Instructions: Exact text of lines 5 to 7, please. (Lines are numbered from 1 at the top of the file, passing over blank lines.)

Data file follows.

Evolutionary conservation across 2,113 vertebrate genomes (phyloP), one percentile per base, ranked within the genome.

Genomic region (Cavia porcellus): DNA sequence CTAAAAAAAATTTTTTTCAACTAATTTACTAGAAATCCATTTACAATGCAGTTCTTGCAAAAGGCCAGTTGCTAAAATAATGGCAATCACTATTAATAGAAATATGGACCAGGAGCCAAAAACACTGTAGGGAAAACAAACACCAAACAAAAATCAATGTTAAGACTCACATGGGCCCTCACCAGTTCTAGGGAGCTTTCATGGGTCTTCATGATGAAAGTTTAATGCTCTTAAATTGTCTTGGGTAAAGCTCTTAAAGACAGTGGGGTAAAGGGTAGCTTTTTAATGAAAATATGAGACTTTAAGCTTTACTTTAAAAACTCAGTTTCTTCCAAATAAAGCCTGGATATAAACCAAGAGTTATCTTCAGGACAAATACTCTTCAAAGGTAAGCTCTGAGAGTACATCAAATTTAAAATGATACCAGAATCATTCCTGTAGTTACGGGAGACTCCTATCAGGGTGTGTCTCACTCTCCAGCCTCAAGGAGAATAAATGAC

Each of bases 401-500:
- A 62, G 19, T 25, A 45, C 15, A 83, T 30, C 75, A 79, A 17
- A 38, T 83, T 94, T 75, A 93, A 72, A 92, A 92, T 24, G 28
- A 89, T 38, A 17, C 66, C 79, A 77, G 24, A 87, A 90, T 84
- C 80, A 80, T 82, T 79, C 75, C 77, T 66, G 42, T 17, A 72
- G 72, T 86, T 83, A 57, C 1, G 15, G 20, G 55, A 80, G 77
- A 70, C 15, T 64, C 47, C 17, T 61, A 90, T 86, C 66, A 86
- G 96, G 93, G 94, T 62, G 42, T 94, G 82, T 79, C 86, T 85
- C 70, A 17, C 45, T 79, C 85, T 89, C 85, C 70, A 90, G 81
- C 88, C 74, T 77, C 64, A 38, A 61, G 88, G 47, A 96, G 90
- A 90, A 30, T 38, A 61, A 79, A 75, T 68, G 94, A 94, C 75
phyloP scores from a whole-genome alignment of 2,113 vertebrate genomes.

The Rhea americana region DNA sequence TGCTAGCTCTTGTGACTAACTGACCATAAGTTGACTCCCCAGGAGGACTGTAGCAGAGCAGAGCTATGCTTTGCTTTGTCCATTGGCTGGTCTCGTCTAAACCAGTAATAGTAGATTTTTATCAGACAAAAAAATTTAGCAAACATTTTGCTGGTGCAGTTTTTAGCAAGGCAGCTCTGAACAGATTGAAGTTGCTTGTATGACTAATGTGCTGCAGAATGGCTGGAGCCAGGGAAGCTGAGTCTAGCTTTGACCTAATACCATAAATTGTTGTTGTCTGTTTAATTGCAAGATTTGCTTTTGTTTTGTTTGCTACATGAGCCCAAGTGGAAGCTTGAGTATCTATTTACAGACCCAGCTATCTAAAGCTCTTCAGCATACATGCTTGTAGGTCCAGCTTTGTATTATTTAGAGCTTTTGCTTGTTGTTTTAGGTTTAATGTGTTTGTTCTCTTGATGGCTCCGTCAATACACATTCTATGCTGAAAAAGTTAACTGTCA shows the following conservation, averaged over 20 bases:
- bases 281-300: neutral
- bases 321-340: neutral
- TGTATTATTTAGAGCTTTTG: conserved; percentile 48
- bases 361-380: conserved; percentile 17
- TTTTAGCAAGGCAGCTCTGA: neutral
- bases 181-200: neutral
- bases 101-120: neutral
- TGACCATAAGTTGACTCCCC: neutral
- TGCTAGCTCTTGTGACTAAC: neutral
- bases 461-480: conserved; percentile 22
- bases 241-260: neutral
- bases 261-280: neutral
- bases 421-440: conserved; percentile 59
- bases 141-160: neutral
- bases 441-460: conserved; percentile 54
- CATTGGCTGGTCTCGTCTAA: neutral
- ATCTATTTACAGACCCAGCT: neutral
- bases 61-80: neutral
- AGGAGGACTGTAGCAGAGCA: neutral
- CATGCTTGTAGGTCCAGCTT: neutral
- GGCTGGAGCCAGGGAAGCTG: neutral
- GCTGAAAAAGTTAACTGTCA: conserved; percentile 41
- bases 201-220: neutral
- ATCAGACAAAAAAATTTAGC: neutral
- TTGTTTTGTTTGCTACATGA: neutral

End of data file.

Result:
- A 38, T 83, T 94, T 75, A 93, A 72, A 92, A 92, T 24, G 28
- A 89, T 38, A 17, C 66, C 79, A 77, G 24, A 87, A 90, T 84
- C 80, A 80, T 82, T 79, C 75, C 77, T 66, G 42, T 17, A 72